Competition hots up for amphibious capability


Major companies are lining up to compete for a share of a federal government contract to build the army’s next generation of amphibious vessels.

Navantia Australia and Rheinmetall Defence Australia signed a memrandum of understandig today to jointly bid for the $800 million LAND 8710 (Phase 1) program.

The program will replace the army’s LARC-V Amphibious Resupply vehicle and the larger Independent Landing Craft (ILC) vessels.

Meanwhile Perth shipbuilder Austal also threw its hat in the ring to build what it described as Australia’s next generation littoral manouvre capability.

The new vessels should be ready for introduction from 2026.

Austal’s CEO Paddy Gregg at the Land Forces exhibition in Brisbane said the company was keen to establish a true partnership with the army to design, construct and sustain the capability in Australia.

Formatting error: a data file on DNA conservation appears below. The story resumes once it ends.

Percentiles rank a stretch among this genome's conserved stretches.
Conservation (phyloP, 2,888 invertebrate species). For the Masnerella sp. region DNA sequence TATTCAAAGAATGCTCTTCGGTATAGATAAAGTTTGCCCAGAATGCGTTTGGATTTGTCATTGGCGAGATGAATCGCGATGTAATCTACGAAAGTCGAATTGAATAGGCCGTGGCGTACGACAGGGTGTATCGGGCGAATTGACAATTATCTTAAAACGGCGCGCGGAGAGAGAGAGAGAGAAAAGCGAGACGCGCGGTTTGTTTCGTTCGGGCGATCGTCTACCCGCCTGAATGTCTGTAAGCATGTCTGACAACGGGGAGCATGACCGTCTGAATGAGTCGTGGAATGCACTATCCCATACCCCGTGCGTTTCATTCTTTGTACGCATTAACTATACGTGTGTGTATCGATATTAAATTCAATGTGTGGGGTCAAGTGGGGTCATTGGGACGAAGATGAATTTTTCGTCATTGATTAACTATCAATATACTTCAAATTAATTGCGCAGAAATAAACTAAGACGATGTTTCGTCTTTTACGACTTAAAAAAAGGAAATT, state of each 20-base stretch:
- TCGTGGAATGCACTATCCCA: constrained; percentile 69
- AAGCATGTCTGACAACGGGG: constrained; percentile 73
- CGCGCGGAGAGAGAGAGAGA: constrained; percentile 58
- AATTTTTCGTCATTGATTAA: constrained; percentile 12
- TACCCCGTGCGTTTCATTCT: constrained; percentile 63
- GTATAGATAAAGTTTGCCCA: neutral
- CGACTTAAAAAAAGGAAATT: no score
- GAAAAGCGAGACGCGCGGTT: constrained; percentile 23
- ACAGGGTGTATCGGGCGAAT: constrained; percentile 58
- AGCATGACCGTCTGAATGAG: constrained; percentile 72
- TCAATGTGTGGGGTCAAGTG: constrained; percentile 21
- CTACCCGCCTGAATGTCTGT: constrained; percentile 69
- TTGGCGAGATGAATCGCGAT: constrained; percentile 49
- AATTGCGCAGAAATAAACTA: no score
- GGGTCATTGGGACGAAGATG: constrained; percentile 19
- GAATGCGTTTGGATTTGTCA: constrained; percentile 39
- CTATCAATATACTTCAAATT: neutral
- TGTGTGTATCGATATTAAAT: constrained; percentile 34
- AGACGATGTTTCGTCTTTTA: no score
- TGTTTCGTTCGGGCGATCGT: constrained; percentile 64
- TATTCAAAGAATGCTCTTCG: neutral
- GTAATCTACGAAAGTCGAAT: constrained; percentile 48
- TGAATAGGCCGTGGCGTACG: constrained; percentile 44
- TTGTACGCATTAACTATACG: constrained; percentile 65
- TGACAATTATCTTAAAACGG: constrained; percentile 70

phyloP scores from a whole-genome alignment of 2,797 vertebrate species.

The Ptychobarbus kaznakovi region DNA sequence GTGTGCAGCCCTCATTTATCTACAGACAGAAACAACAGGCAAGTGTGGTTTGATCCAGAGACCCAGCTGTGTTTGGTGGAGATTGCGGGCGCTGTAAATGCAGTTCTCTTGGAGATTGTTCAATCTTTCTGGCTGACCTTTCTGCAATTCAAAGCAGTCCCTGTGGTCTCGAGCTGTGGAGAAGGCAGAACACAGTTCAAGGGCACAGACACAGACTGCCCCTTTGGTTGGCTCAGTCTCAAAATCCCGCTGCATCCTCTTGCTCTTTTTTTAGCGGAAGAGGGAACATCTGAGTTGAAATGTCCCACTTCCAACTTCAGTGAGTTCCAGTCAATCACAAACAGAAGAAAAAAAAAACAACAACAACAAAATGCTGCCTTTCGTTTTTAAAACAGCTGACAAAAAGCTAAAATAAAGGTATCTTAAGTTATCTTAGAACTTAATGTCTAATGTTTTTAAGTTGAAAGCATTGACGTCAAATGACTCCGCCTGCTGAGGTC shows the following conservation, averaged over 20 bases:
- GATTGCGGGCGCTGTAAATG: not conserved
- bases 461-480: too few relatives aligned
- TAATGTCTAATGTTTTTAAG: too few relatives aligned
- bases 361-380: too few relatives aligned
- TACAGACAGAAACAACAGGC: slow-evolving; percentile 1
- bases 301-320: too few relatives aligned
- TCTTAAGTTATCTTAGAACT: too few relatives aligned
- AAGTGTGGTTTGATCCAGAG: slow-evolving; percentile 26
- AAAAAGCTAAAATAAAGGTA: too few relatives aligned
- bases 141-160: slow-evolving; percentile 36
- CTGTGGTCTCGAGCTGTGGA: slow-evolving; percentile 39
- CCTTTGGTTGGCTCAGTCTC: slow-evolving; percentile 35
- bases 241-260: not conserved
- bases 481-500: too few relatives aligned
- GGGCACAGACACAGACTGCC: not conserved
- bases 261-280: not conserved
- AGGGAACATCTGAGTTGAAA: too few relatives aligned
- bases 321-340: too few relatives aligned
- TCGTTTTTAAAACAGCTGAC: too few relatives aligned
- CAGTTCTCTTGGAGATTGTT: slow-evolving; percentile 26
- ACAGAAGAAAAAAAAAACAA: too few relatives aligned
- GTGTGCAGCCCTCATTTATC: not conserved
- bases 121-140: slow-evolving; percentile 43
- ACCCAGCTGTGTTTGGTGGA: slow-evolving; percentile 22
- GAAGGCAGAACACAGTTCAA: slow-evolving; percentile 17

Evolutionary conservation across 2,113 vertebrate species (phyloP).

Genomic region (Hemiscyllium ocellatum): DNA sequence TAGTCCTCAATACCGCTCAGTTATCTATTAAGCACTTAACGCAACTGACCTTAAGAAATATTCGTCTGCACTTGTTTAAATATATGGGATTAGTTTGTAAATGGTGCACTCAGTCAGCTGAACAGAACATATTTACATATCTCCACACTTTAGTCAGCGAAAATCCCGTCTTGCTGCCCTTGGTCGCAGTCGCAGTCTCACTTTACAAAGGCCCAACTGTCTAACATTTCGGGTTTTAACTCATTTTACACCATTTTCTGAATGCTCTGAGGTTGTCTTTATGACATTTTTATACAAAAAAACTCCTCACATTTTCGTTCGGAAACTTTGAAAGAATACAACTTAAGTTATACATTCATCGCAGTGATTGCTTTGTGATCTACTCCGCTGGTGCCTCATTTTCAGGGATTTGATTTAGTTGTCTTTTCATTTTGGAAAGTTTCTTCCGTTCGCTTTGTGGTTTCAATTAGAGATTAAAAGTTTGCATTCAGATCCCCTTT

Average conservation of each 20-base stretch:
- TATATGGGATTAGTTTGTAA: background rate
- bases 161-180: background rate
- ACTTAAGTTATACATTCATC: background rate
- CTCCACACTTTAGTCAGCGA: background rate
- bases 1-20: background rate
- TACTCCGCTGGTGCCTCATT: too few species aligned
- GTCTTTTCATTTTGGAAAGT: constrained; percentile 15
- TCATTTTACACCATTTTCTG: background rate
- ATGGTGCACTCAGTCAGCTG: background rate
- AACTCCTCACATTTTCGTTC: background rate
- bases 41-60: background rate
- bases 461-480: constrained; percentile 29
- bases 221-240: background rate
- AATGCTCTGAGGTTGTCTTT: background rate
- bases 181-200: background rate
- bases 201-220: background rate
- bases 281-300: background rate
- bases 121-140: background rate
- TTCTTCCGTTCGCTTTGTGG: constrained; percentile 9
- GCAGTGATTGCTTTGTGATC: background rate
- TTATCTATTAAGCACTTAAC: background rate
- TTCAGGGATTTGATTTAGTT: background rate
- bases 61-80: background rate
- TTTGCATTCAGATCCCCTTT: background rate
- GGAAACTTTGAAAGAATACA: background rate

Gregg said: “Austal is Australia’s proven prime defence contractor that has designed, constructed and sustained multiple naval shipbuilding programs for Australia and export markets around the world for more than 20 years.

“Drawing on this strength…including Australia’s largest team of naval architects, Autal is confident of offering an exceptional new littoral manouvre capability…that may be relied upon throughout its working life.”

Austal has delivered 42 patrol boats for the navy and border force from its Perth shipyard and builds two classes of naval vessels for the US Navy in the United States.

“Austal is currently partnering with more than 1,200 businesses across Australia to deliver projects like the 21 steel-hulled Guardian class patrol boats, which alone is achieving over 68 per cent Australian Industry Capability content and is on time and on budget.”

Navantia and Rheinmetall Defence signed their MoU today, also at Land Forces.

The companies said they were developing a fast, formidable and future-proof offering for the contract.

Picture: Austal/Guardian class patron boat

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